Food isn’t the same as it once was. And the transformation happened long before industrial farming changed the way that we grow food in the last 50 to 100 years, according to author Jo Robinson, author of “Eating on the Wild Side: the Missing Link to Optimum Health.”
Our food supply shifted around 10,000 years ago, when hunter-gatherers developed agriculture. Through the centuries, valuable nutrients have been lost as we’ve bred our food to taste milder, sweeter and less fibrous. Spring seems like the perfect time to talk with Robinson by phone from her home in Vashun Island, Washington.
Style: Can you talk a little bit about the nutritional loss in our food system?
Robinson: The main thing we’ve lost is phytonutrients. These are compounds in plant-based food that the plants produce to protect themselves from disease, from predation, from insects, from drought, from heat and flooding. We didn’t know until very recently that these phytonutrients are highly advantageous to our health. … A lot of phytonutrients have a sour, astringent or bitter flavor, and we have been choosing food, breeding food, not to have those flavors, very intentionally. Only now do we understand the consequences.
What do you think of the paleo diet?
Research shows that eating the types of foods we consumed as hunter-gatherers — lean meat, seafood, nuts, seeds, complex carbohydrates and wild plants (but little or no grain, rapidly digested carbohydrates or refined sugar) reduces the risk of cancer, heart disease, diabetes, obesity — all of the diseases of civilization. However, many of the modern versions of paleo diets now being promoted do not include fruits and vegetables that are equivalent to wild plants in terms of phytonutrient content. That’s a big failing. Many contain high amounts of saturated fat, which was not a part of our hunter-gatherer diet. I believe that a diet that truly replicates the hunter-gather diet is the ideal way to eat in terms of our health. Few people are willing to make such an abrupt shift, however. Next best is to eat lean meat from animals raised on pasture — or no meat — and high-phytonutrient fruits and vegetables with low amounts of saturated fat, sugar, and refined carbs.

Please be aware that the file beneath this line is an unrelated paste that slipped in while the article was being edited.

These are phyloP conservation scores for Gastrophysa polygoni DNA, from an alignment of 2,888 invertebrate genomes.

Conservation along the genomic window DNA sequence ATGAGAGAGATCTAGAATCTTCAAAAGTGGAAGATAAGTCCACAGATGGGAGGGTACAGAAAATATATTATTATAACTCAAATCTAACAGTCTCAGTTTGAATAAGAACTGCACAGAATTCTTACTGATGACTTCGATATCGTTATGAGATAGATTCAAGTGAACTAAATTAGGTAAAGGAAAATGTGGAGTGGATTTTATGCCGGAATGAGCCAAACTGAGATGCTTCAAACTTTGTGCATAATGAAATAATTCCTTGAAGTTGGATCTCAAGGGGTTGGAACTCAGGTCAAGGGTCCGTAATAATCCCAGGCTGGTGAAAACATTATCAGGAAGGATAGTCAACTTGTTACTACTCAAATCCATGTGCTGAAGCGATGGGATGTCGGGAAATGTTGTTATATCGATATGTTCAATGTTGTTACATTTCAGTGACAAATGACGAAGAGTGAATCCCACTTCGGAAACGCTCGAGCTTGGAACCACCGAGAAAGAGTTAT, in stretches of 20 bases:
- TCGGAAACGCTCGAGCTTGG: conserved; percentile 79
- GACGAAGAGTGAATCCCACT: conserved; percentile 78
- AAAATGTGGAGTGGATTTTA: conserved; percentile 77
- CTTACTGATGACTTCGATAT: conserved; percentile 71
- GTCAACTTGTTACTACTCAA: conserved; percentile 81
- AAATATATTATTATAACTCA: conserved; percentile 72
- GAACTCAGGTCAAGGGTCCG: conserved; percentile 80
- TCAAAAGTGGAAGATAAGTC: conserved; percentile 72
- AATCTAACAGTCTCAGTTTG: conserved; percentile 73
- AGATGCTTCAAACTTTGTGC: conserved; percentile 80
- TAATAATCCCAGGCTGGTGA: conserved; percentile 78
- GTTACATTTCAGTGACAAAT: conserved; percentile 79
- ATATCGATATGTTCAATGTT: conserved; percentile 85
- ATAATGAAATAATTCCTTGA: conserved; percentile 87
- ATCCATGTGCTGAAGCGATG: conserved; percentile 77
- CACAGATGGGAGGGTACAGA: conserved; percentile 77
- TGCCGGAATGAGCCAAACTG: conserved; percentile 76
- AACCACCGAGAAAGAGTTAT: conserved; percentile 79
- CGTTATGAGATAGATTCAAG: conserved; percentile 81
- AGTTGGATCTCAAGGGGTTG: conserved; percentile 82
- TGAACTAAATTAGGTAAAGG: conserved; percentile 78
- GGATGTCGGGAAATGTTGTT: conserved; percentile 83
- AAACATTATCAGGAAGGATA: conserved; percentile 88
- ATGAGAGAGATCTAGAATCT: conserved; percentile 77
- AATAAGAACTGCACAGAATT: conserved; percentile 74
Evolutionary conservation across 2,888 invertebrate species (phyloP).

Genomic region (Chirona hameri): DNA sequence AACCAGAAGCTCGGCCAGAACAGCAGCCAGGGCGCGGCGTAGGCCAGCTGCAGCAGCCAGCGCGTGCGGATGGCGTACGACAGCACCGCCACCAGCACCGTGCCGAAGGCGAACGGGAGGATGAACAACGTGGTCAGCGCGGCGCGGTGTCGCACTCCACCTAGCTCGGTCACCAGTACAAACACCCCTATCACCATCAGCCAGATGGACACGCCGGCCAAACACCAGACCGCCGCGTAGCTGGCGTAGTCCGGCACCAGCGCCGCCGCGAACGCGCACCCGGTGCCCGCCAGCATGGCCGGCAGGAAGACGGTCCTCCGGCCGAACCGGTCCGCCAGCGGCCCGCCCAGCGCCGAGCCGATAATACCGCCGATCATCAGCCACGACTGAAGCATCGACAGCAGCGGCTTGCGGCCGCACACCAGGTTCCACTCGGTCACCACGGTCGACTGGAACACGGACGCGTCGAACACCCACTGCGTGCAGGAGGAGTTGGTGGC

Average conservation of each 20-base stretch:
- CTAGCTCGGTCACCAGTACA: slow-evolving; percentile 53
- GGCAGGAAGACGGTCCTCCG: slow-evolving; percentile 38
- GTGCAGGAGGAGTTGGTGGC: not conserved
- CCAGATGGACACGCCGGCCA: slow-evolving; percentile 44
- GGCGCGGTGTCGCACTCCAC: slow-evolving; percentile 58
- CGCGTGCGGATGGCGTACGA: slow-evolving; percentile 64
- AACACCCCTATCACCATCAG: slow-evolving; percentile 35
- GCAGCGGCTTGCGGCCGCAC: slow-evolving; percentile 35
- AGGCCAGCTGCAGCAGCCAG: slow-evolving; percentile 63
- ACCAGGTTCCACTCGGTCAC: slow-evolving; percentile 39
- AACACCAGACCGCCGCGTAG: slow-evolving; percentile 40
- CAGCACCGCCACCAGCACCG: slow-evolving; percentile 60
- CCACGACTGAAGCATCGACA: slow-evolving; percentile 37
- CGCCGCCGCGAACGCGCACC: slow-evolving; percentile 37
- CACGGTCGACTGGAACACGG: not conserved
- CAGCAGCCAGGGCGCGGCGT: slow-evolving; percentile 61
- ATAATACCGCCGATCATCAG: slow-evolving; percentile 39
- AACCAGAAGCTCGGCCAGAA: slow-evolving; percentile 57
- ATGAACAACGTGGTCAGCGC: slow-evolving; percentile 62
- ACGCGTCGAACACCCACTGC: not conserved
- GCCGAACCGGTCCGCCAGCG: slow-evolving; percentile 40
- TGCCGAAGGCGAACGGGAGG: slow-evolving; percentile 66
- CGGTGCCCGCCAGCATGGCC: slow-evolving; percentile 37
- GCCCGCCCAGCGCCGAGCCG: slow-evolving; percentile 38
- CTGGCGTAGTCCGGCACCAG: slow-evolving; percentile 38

How should we approach shopping, then? What should we do when we’re on the produce aisle?
I don’t expect people to forage in the wild. First of all, they wouldn’t like a lot of what they were eating. It’s difficult — you can’t look at a plant and know how many vitamins are in it — you have to go with a list. The same with phytonutrients — I’ve come up with the wild equivalents. For example, bold-tasting onions — the hot red ones are very much like wild onions and very high in phytonutrients. We need to choose those over sweet onions, something we developed ourselves, not knowing they have one-tenth of the phytonutrients as the more natural, strong-tasting onions.
One thing I found really interesting in your book was that if you sliced carrots after cooking, they’re more nutritious. And that lettuce develops more phytonutrients if you tear it before storing it in the fridge. Do you have any more tips like that you could pass along?
[You need to] treat garlic in such a way that you have all of the cancer-fighting compounds in it. The way you do that is press it, chop it or slice it and then set it aside for 10 minutes before you before you put it in anything that’s hot. …Frozen orange juice is better for you than the premium, never-frozen juice that costs three, four times as much. The premium juice can be up to six months old.
I also like to point out that you don’t need to have a lot of money to have a high-phytonutrient diet. Some of the most nutritious foods in the grocery store are canned beans, in particular black beans, red beans and kidney beans. Many poor people live in food deserts where they just don’t have access to all that fresh [specialty] produce, but that needn’t stop them from having an optimal diet.
Jo Robinson will be in town for the upcoming River City Health Summit. Visit gethealthyrichmond.com for the date and more details. And if you’d like a list to take shopping with you, Robinson has assembled a downloadable one at eatwild.comCORRECTION: This article originally stated that agriculture began 100,000 years ago. It has been corrected.